The longer string took more and bigger movements of my hand to get it started going around. If I slowed down at all, the nut would make only a partial circle and fall down toward the ground.

Once the nut was going around on the long string, I could make the same small movements with my hand to keep it going as long as I kept it going fast enough to go around.

I think gravity pulls on the nut. When the nut is going fast enough, gravity can’t pull hard enough to make it fall. If the nut slow down, gravity takes over and pulls it down.

I could feel the nut pulling on my hand as it went around. There was a bigger pull with the longer string.

When I let go of the string, the nut flew out away from the circular path. I had to keep the loop around my wrist doing this so the nut hit the end of the string and fell to the floor.

The nut was traveling fairly fast around the path making timing challenging. The short string gave me 3.09 sec and 3.06 sec for five times around. The long string times to 3.62 sec and 3.56 sec. The longer string seemed to give a longer time for each revolution. I would wonder how accurate this is because I could not measure the force used to make the nut go around so this may have been very different for the long and short strings.

circular motion vectors

There are three vectors interacting in circular motion. One points in to the center of the circle holding the object in its circular pathway. One is the pull of gravity. One is the straight line motion path the nut would take if the other two forces did not exist.

Drawing the vectors depends a little on where the nut is on the circular pathway. One vector arrow must point down toward my hand. I know this because I had to hold onto the string and felt the nut trying to pull free.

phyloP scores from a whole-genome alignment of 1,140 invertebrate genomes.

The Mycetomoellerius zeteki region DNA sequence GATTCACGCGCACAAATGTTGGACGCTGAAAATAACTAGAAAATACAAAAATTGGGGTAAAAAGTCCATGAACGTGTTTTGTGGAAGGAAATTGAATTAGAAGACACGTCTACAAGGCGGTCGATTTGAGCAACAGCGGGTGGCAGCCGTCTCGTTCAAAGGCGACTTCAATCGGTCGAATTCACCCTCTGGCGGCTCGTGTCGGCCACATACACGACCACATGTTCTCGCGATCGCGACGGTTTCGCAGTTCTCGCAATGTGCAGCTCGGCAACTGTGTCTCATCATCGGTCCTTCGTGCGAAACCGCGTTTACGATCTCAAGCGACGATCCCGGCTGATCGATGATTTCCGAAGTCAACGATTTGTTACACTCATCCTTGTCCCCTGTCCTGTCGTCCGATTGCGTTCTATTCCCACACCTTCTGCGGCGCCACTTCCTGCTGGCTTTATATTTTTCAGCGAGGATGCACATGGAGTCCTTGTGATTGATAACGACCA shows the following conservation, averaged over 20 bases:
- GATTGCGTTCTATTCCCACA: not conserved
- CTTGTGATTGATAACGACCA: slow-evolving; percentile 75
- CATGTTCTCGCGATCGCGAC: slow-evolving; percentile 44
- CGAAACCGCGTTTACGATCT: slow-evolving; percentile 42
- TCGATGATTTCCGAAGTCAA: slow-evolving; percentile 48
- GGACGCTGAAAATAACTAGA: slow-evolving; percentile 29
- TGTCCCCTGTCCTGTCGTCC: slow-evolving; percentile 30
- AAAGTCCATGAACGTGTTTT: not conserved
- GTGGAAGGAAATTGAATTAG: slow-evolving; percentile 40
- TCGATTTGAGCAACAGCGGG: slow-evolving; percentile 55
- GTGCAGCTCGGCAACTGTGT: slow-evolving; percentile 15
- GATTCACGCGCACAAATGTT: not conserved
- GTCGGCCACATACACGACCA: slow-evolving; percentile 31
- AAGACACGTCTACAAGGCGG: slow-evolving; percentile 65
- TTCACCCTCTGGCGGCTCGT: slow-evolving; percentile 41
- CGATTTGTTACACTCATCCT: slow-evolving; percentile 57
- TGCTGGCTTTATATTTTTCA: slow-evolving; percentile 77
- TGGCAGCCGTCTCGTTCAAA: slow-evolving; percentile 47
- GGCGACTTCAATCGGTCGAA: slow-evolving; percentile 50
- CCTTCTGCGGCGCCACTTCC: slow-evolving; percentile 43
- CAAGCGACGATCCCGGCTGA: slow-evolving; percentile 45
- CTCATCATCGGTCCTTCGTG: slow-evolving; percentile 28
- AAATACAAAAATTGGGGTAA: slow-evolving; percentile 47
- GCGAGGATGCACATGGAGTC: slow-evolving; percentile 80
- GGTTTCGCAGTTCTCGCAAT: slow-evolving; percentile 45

One vector arrow will point down toward the ground. This is gravity. It is a smaller arrow as the nut is going around, not falling straight to the ground.

The last vector arrow goes straight out from wherever the nut is. The nut is trying to go in a straight path. The vector arrow pointing to the hand keeps it from flying off so the straight vector is bigger than the gravity arrow and smaller than the one going to the hand.

Physics 7 Motion and Vectors

For the Projects we’ve done so far we’ve accepted that the paper, the car, the balls and the jar moved. What is motion?

Look up motion in the dictionary. What does it say?

My dictionary says motion isthe act of changing place or moving.

We used vectors earlier to show the direction of a force. Vectors can also help us show where and how far something is moving.

Another concept in physics is displacement. This is how far something moves from its original position. This is not the same as the distance something moves.

Question: How can vectors show how something moves?

Materials:

Sheets of Grid paper [quarter inch is fine]

Pencil

Procedure:

Draw a line across a sheet of grid paper about ten squares from the top

The line is a street

Make a little mark across this line every second square

These marks show blocks

Draw a little house at the middle mark on the line

On a map east goes to the right, west to the left, north up and south down.

Trip 1:

You leave the little house and walk three blocks east to the market

first vector

Above the line you can make a fancy house and market. Below the line is room for the vectors. The first one goes from the house east to the market. It has an arrow on the tip pointing the direction you walked.